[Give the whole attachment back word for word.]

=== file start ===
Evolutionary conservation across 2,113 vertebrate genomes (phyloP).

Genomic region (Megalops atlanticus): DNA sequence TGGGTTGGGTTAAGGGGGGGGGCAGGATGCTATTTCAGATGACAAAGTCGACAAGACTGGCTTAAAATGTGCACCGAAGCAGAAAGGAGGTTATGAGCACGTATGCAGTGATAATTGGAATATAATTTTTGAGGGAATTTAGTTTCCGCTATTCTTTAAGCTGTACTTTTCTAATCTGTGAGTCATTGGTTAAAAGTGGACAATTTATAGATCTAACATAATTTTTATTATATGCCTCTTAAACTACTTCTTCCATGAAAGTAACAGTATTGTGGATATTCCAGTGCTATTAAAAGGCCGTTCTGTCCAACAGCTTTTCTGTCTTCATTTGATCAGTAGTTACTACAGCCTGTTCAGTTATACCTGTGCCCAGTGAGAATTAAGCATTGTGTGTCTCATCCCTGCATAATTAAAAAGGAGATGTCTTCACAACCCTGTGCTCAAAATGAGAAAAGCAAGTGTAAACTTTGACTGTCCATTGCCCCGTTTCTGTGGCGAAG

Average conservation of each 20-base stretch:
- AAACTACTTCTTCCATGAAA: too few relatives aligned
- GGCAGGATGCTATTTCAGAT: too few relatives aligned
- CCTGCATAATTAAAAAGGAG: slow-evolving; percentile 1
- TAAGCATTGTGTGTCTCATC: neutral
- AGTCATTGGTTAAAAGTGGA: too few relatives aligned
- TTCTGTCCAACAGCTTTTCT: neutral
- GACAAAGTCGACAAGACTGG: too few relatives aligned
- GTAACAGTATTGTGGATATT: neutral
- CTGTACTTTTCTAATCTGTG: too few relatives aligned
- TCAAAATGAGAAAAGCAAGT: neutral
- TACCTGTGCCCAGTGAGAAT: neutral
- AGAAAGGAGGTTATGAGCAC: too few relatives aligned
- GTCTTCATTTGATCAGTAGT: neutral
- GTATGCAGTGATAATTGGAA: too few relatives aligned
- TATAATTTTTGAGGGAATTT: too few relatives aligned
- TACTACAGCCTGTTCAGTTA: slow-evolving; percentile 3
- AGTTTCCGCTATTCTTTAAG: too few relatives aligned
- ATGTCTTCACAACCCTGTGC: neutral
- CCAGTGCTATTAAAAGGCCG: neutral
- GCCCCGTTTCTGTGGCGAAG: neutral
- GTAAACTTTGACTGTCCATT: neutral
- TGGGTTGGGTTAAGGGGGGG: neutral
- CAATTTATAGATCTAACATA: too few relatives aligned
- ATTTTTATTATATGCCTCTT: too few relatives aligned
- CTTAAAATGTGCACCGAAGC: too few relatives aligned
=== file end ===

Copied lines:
Evolutionary conservation across 2,113 vertebrate genomes (phyloP).

Genomic region (Megalops atlanticus): DNA sequence TGGGTTGGGTTAAGGGGGGGGGCAGGATGCTATTTCAGATGACAAAGTCGACAAGACTGGCTTAAAATGTGCACCGAAGCAGAAAGGAGGTTATGAGCACGTATGCAGTGATAATTGGAATATAATTTTTGAGGGAATTTAGTTTCCGCTATTCTTTAAGCTGTACTTTTCTAATCTGTGAGTCATTGGTTAAAAGTGGACAATTTATAGATCTAACATAATTTTTATTATATGCCTCTTAAACTACTTCTTCCATGAAAGTAACAGTATTGTGGATATTCCAGTGCTATTAAAAGGCCGTTCTGTCCAACAGCTTTTCTGTCTTCATTTGATCAGTAGTTACTACAGCCTGTTCAGTTATACCTGTGCCCAGTGAGAATTAAGCATTGTGTGTCTCATCCCTGCATAATTAAAAAGGAGATGTCTTCACAACCCTGTGCTCAAAATGAGAAAAGCAAGTGTAAACTTTGACTGTCCATTGCCCCGTTTCTGTGGCGAAG

Average conservation of each 20-base stretch:
- AAACTACTTCTTCCATGAAA: too few relatives aligned
- GGCAGGATGCTATTTCAGAT: too few relatives aligned
- CCTGCATAATTAAAAAGGAG: slow-evolving; percentile 1
- TAAGCATTGTGTGTCTCATC: neutral
- AGTCATTGGTTAAAAGTGGA: too few relatives aligned
- TTCTGTCCAACAGCTTTTCT: neutral
- GACAAAGTCGACAAGACTGG: too few relatives aligned
- GTAACAGTATTGTGGATATT: neutral
- CTGTACTTTTCTAATCTGTG: too few relatives aligned
- TCAAAATGAGAAAAGCAAGT: neutral
- TACCTGTGCCCAGTGAGAAT: neutral
- AGAAAGGAGGTTATGAGCAC: too few relatives aligned
- GTCTTCATTTGATCAGTAGT: neutral
- GTATGCAGTGATAATTGGAA: too few relatives aligned
- TATAATTTTTGAGGGAATTT: too few relatives aligned
- TACTACAGCCTGTTCAGTTA: slow-evolving; percentile 3
- AGTTTCCGCTATTCTTTAAG: too few relatives aligned
- ATGTCTTCACAACCCTGTGC: neutral
- CCAGTGCTATTAAAAGGCCG: neutral
- GCCCCGTTTCTGTGGCGAAG: neutral
- GTAAACTTTGACTGTCCATT: neutral
- TGGGTTGGGTTAAGGGGGGG: neutral
- CAATTTATAGATCTAACATA: too few relatives aligned
- ATTTTTATTATATGCCTCTT: too few relatives aligned
- CTTAAAATGTGCACCGAAGC: too few relatives aligned